Eating out with kids

How not to be THAT family at the restaurant

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Eating out can be a breeze if your dining destination has a playroom like the one at Frida's Bakery + Cafe, pictured above

Before you had kids, dining out was something you looked forward to. Now, you’re not so sure. What if Johnny has a meltdown? What if Suzie starts screaming, throwing food, or won’t sit still? What if people at neighboring tables get up and move because of your kids?

Having kids doesn’t mean you can never eat out in public again. It simply means you need to be prepared. We talked to several kid-friendly eating establishments in the Hudson Valley for their take on how parents can help make dining out a pleasurable experience for everyone.  

“When I was growing up kids were taught to behave in public,” says Doug Vanoppens, night manager at the Red Line Diner in Fishkill.  “Parents are sometimes too lax. They don’t pay attention to what their kids are doing. They let them run around. There’s always a lot of activity in our diner. Servers are carrying trays and hot coffee. Kids can get hurt. We try to provide crayons and coloring sheets to keep the kids occupied, or give them a cookie if they’ve behaved well.”

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Developing Relationships

“I’m a parent so I understand what it is like to dine out with kids,” says Katina Partesis, who owns the Yankee Clipper in Beacon along with her husband Niko, her sister Tonia, and her brother-in-law Petros. She also worked in childcare for 10 years before going into the restaurant business. “Kids love to come here. They call us the big red diner,” she says. “We develop relationships with our customers and always try to make the experience welcoming and accommodating, say if a family has allergies or food preferences such as no fries for the children. If a child is upset, we take an interest.”

Frida’s Bakery and Café opened in Milton last year after Bob Pollock, the owner of Buttermilk Falls Inn & Spa, was looking for another way to showcase the bread baked by Dave Meltzer’s that he had been serving at the spa’s restaurant. Pollock named the new bakery for his daughter and made their new place more than child-friendly: He made it child-focused with a large, sunny playroom attached to the upstairs dining area and an elevator for easy stroller access. “We have a casual and relaxed atmosphere,” says manager Robin Affuso-Marquis. “We don’t have waiters, just counter service. You order what you want and then find a table. Mothers love to have playdates here because their kids can run around safely in the playroom while they enjoy time with their own friends. We also offer Saturday baking classes just for kids, parent/child pie baking classes, and even gluten free items.”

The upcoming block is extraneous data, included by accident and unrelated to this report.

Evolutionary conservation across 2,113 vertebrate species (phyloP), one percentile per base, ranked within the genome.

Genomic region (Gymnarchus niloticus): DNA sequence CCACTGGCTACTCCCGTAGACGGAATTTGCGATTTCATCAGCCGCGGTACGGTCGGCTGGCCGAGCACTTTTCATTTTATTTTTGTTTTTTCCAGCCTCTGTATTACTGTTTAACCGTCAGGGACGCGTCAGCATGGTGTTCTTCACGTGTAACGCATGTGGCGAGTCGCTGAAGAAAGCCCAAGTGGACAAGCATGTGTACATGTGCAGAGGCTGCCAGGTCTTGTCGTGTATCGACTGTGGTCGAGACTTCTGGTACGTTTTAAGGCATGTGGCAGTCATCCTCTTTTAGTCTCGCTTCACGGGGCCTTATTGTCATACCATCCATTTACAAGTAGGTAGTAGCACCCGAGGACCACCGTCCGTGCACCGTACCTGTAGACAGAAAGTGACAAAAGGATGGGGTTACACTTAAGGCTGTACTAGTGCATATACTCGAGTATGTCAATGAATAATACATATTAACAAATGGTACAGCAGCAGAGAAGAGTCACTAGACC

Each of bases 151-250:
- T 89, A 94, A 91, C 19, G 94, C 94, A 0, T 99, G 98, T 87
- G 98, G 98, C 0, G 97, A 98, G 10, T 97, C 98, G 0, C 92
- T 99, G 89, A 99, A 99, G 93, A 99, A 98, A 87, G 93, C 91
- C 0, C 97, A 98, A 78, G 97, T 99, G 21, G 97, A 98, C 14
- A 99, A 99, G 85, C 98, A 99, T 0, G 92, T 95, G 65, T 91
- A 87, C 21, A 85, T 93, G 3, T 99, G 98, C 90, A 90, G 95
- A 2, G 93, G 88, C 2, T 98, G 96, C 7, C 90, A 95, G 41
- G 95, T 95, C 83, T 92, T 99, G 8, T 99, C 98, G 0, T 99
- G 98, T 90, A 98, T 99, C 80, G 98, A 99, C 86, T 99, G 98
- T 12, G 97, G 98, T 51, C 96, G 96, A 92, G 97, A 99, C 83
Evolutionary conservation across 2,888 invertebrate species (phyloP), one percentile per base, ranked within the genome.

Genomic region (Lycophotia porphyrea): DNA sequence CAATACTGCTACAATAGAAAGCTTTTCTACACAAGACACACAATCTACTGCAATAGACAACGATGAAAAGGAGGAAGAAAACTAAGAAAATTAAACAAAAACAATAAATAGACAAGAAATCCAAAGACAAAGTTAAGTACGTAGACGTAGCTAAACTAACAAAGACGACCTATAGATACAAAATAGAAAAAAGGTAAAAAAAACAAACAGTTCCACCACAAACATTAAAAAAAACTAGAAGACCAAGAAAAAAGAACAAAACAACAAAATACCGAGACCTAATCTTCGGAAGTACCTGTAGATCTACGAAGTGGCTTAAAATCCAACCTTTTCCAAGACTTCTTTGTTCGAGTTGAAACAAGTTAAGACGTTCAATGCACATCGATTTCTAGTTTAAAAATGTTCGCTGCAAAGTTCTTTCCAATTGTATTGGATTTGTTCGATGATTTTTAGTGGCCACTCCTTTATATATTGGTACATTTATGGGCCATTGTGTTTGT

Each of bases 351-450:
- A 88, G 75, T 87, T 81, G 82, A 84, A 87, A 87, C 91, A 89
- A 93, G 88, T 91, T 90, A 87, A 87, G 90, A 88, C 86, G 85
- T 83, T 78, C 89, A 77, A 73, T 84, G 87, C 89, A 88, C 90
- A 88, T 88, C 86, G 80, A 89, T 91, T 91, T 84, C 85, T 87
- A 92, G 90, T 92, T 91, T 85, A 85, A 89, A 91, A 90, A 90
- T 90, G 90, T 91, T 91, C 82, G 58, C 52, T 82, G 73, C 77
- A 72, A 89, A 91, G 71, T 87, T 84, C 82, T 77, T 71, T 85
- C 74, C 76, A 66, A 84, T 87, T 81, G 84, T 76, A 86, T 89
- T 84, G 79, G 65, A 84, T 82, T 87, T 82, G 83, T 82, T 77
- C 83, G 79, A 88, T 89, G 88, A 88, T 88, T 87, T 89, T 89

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The first step to a great experience is to seek out kid-friendly restaurants like these, where the atmosphere makes your whole family feel welcome. Here’s some words of wisdom from the restaurants:

  • Bring children out to eat from an early age and use it as an opportunity to teach them how to sit, behave, and practice proper etiquette.  

  • Establish a relationship with a restaurant and the staff so your children feel welcome.   

  • Let your kids know that going to a restaurant is a treat and include them in the where-should-we-go-out-to-eat decision process. Pick three restaurants that you want to go to and let them choose one.  

  • Establish specific behavior expectations for eating out before you arrive and enforce and applaud those behaviors throughout your meal. You could also reward good behavior with a special dessert.

  • Bring things to keep your child occupied.

The power of distraction

We all know how easily children get bored. At the Red Line and at Yankee Clipper, and at many child-friendly restaurants, children are given crayons and a doodle pad to color. Frida’s offers an entire playroom with toys. But don’t depend on the restaurant to keep your child occupied. Partesis says when her kids were young she’d bring a bag filled with toys to keep the kids busy. The bag was only used when they were dining out so the kids linked going out with the goody bag.  

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With restaurants like these, and so many more child-friendly and child-focused restaurants in the Hudson Valley, there’s no reason to refrain from going out to eat with your kids. It might be awhile before you can embark on a candlelit dinner, but once your children understand proper public behavior, you can graduate them to fancier restaurants over time and save those candlelight dinners for your night out without them.

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